Recent Delaware Court of Chancery Decision Has Significant Implications for Director Compensation

July 8, 2015

Practical Law logo newCompanies should consider amending their equity compensation plans to impose specific limits on non-employee director compensation following a recent Delaware Court of Chancery decision applying the entire fairness standard in a challenge to non-employee director equity awards.

Calma v. Templeton involved a stockholder derivative action against Citrix Systems, Inc. and its directors challenging grants of non-employee director equity awards under a plan that was approved by company stockholders. As in Seinfeld v. Slager, the Citrix plan had no limits on director compensation other than a generic limit of one million shares (or restricted stock units) per beneficiary per calendar year.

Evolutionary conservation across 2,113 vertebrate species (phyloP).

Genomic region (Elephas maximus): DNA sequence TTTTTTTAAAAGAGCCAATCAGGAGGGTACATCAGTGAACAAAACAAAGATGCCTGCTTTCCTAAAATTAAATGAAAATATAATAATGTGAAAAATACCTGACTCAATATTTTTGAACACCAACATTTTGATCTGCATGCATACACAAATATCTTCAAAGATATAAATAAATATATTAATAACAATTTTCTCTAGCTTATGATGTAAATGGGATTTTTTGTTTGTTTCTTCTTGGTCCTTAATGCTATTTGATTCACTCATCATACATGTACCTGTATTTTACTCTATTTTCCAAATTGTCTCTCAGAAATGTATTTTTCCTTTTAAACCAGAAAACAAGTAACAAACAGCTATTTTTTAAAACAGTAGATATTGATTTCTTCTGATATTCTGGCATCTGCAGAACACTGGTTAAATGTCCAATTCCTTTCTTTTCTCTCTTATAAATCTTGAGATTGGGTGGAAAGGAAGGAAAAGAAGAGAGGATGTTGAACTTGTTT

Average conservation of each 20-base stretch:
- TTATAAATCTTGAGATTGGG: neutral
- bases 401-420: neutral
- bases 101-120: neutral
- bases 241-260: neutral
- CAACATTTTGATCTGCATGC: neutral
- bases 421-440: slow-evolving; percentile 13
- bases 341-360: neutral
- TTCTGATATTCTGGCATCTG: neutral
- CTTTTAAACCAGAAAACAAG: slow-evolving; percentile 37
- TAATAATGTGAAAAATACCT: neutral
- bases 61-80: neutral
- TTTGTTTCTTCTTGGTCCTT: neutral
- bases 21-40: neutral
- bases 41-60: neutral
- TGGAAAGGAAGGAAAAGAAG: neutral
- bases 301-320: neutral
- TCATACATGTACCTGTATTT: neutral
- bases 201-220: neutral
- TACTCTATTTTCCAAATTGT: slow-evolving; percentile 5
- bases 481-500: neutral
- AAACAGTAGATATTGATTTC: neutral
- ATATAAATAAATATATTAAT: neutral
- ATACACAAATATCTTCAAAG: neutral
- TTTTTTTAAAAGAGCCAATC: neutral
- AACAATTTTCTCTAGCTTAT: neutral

The court held that a board’s self-compensation decisions are conflicted transactions and are subject to entire fairness review instead of the deferential business judgment standard. The court further held that the affirmative defense of stockholder ratification did not apply because the company stockholders:

  • Approved only the plan, which did not specify the amount or form of compensation awardable to the company’s non-employee directors (apart from the generic limit applicable to all beneficiaries).
  • Did not approve any of the specific non-employee director grants or Citrix’s director compensation practices.

In addition, in its entire fairness review, the court found that the plaintiff stockholder had raised meaningful questions as to the appropriateness of the peer group used to determine director compensation.

Calma involved a very common equity compensation plan design.  As a result of the decision, companies should:

  • Determine the maximum amount that directors can receive under an equity compensation plan.
  • Consider if limits on director grants are appropriate, and whether different limits should apply to non-employee directors.

For more information, see Legal Update, Delaware Court of Chancery Applies Entire Fairness to Breach Claim Relating to Non-employee Director Equity Awards.